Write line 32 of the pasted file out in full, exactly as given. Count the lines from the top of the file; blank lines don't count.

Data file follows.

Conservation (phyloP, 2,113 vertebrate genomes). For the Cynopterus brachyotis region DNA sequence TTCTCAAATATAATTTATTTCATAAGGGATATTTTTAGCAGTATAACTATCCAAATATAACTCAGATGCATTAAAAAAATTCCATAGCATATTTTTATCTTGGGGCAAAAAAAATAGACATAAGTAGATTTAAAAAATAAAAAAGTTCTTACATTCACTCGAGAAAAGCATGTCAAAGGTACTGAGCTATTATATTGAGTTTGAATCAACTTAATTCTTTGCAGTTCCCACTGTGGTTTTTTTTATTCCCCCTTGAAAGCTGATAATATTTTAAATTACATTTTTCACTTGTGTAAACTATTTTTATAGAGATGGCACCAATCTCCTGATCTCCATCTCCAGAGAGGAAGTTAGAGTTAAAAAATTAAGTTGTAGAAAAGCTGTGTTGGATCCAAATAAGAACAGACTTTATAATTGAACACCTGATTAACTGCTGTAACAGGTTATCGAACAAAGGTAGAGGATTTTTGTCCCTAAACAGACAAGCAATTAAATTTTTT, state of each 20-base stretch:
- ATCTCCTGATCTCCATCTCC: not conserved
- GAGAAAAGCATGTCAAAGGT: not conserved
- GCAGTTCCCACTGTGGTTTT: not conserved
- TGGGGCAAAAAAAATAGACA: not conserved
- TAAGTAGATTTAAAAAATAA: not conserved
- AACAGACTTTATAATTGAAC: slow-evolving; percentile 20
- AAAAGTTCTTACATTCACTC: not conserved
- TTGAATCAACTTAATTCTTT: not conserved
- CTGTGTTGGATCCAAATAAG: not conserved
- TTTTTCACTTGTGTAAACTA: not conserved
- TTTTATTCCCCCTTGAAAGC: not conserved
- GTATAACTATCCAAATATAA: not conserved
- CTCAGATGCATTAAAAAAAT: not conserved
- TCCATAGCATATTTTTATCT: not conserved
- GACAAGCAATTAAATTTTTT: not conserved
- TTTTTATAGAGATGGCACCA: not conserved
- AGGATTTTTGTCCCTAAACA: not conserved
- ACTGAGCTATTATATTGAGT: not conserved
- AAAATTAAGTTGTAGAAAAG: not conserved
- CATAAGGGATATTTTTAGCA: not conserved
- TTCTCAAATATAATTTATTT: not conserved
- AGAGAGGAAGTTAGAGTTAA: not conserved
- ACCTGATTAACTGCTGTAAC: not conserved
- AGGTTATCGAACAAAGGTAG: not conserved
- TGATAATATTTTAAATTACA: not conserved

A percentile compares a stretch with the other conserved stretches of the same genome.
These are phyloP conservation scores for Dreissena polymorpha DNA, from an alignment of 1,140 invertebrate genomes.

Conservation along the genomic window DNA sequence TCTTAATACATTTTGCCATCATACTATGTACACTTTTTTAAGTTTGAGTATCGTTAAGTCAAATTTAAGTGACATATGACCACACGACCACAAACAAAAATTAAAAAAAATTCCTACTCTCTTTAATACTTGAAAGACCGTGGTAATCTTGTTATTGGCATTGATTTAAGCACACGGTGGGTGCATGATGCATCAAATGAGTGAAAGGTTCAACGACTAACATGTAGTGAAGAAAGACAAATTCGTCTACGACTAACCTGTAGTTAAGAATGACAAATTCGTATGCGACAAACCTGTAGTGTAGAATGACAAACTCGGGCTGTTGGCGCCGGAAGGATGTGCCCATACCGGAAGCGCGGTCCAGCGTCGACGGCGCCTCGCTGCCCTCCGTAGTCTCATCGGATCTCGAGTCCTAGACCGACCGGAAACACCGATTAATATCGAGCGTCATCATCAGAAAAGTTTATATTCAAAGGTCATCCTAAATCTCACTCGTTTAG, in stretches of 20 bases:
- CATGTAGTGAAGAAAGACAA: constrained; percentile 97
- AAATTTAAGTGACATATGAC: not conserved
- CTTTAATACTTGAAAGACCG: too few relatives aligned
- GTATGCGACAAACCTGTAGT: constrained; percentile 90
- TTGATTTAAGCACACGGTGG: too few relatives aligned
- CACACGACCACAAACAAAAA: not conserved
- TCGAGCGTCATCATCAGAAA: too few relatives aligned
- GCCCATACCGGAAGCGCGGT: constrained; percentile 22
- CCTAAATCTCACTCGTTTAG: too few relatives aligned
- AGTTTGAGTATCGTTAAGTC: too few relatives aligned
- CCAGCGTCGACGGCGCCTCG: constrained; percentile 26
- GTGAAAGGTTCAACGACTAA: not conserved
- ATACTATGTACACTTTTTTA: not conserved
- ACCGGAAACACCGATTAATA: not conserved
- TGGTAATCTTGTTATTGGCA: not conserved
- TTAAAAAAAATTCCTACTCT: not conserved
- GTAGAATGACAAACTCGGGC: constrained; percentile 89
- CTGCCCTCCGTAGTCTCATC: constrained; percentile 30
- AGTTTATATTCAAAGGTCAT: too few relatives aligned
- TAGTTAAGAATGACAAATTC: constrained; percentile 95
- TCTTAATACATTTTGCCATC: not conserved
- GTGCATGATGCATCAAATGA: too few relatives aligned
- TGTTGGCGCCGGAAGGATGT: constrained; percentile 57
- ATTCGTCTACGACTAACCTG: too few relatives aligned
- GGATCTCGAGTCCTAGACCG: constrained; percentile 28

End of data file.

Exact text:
- CTTTAATACTTGAAAGACCG: too few relatives aligned